B. subtilis can act as a cell factory producing and secreting proteins. Proteins can be secreted via three major pathways within the B. subtilis: Secretory signal recognition particle (Sec-SRP) pathway, Twin-arginine translocation (Tat) pathway and the ATP-binding cassette (ABC) transporters. The Sec-SRP pathway would be more suitable in this case because it has been well studied in comparison to the two latter pathways.
The process of Sec-SRP-dependent proteins secretion
- SRP-protein targeting system to cell membrane
- Sec protein translocation machinery across the cytoplasmic membrane
- Folding and release of protein
Signal peptides are one of the major players in the production process of proteins. They are responsible for directing preproteins, a secretory protein with a signal peptide region attached, into a pathway. Its functions are to stop nascent chains mal-folding, recognising and submitting the peptide chain to the secretory machinery and to act as the topological determinant for preproteins in the membrane. In the case of the sec-type signal peptide, they direct pre-proteins from the cytoplasm into the growth medium. Although different signal peptides show little similarity in amino acid sequence, three distinct domains can be distinguished: a positively charged N-terminus (N-region), a central hydrophobic region (H-region) and a polar C-terminal region (C-region). The C-region commonly carries a type-I SPase cleavage site, with the consensus sequence Ala-X-Ala or Val-X-Ala at positions -1 and -3 relative to the cleavage site.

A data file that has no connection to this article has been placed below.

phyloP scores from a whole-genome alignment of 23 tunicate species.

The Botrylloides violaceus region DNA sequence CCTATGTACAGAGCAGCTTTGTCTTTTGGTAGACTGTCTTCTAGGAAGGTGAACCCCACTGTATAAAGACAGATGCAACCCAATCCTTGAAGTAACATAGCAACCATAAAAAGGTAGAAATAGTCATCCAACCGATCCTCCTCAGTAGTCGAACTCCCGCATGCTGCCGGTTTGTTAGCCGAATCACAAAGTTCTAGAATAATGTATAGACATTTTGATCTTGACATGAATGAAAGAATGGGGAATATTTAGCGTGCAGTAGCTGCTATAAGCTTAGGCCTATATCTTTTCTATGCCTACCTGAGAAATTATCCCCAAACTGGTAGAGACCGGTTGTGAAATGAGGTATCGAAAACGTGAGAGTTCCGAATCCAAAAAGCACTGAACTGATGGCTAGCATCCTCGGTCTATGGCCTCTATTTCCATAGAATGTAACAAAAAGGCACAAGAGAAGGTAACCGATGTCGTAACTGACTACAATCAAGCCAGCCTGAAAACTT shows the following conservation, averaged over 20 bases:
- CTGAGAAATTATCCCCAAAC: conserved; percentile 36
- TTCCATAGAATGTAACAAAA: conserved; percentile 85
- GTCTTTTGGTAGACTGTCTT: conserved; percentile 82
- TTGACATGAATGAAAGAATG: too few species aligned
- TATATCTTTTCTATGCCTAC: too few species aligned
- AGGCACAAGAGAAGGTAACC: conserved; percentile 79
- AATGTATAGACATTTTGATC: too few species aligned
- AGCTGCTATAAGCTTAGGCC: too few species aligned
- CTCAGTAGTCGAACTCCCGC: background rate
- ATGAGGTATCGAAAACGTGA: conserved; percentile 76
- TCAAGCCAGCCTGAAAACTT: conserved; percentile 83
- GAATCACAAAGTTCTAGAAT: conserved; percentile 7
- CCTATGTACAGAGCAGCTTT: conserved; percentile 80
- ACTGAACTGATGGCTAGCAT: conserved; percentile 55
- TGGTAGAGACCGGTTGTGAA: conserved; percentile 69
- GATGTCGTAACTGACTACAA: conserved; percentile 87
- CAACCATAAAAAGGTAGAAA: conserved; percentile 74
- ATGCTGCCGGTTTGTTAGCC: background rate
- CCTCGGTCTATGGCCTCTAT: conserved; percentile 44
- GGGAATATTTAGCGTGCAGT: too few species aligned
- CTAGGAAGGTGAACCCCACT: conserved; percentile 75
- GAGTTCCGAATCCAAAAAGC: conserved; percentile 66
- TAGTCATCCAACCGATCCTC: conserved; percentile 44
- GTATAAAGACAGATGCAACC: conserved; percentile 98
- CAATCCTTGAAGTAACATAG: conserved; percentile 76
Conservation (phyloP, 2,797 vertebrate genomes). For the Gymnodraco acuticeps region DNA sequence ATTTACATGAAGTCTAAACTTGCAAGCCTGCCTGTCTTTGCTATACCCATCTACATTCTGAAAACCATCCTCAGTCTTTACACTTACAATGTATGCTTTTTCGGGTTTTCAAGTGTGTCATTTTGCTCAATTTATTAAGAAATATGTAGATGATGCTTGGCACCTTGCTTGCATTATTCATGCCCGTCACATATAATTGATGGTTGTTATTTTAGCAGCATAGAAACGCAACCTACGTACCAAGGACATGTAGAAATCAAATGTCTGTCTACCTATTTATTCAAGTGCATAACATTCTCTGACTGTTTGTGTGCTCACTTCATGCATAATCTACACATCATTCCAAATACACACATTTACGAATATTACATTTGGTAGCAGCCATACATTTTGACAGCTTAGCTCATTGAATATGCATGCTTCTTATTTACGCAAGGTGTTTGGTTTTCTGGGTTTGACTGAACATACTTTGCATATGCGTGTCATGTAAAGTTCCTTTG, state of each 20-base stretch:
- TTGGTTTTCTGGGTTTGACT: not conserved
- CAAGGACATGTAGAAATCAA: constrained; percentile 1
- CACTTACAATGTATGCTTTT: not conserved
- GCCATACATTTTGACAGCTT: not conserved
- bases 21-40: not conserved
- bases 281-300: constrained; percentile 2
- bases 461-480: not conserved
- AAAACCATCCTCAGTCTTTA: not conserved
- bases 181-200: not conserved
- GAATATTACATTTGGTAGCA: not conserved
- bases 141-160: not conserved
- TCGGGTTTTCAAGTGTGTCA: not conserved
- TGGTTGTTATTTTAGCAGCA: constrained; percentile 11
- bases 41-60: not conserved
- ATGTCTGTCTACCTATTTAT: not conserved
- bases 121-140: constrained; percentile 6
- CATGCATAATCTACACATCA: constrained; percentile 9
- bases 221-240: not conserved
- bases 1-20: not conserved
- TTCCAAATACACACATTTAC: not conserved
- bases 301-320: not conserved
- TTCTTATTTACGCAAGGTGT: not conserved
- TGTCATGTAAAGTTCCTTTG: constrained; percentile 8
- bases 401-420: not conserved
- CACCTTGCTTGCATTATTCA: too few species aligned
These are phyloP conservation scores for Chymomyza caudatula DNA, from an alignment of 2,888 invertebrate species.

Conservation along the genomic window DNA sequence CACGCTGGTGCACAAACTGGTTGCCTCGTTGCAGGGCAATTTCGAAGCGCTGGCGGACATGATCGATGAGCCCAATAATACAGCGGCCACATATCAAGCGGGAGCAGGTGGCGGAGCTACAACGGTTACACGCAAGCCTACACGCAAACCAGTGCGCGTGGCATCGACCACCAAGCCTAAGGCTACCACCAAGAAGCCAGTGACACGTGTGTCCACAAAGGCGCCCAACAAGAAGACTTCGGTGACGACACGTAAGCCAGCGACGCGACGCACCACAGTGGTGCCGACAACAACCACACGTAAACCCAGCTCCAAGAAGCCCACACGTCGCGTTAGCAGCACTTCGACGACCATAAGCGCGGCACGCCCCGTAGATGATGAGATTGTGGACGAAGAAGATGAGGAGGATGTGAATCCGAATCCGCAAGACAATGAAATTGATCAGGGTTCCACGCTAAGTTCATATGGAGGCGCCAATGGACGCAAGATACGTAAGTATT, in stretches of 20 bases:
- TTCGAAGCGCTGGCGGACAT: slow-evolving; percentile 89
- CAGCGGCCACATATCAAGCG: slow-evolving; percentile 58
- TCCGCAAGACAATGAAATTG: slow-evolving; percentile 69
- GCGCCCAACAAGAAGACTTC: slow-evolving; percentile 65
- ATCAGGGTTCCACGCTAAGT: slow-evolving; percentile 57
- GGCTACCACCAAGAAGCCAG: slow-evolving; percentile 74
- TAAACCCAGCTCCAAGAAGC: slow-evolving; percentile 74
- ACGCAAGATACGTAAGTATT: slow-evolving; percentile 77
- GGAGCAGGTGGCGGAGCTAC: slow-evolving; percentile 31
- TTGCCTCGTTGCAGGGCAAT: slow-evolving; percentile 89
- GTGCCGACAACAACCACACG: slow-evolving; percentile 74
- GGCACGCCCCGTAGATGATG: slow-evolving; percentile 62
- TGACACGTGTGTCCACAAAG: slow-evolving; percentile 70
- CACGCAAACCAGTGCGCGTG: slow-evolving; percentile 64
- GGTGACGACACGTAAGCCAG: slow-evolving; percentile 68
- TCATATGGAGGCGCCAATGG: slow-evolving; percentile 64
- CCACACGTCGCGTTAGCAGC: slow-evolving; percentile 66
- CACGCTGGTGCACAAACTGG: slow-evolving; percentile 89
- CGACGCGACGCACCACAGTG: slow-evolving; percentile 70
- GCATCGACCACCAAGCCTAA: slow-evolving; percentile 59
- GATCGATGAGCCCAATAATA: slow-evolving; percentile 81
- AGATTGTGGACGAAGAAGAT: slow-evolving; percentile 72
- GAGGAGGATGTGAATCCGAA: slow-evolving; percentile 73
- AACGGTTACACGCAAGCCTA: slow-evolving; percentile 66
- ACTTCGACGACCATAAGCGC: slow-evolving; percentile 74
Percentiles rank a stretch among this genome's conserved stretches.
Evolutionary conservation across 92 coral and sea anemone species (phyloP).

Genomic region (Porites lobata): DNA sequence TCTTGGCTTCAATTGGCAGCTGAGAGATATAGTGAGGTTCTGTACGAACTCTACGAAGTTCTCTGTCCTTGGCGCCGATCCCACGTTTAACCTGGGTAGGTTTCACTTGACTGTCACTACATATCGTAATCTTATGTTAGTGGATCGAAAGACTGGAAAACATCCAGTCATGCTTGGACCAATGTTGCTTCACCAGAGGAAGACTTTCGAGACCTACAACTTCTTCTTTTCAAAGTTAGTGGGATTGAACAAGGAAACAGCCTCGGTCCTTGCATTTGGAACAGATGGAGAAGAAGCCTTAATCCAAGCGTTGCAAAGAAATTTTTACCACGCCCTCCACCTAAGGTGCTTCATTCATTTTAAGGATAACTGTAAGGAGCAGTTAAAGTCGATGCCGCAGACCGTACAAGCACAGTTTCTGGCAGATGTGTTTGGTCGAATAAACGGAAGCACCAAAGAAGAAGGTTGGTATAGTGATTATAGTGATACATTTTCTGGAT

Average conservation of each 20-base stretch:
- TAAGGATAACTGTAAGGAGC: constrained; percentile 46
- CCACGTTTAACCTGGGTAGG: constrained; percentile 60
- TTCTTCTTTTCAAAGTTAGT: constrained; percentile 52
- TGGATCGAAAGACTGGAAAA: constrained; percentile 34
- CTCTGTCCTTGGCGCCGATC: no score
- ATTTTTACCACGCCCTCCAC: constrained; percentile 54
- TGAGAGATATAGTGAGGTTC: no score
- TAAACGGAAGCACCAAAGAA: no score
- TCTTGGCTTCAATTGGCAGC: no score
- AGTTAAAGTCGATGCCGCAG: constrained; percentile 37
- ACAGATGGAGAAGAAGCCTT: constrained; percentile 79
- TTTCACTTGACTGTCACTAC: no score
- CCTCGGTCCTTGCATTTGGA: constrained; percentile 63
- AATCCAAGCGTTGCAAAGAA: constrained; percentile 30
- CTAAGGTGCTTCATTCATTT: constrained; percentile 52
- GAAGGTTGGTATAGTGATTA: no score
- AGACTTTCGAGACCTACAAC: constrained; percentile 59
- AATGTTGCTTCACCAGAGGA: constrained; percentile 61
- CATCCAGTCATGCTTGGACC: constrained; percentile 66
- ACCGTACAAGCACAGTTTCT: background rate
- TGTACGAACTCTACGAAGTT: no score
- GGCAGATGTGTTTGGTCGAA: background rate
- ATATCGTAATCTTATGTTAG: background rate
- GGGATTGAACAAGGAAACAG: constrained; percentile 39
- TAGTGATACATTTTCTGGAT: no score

At present, about 60% of all commercially available enzymes are produced by Bacillus bacteria due to their huge capacity for secretion. Heterologous proteins that were successfully secreted by Bacillus bacteria include cutinase, α-amylase, proinsulin etc.
We have shortlisted the following three signal peptides to be transcribed upstream of our gene product:
Go back to the >>> Specifications Page >>>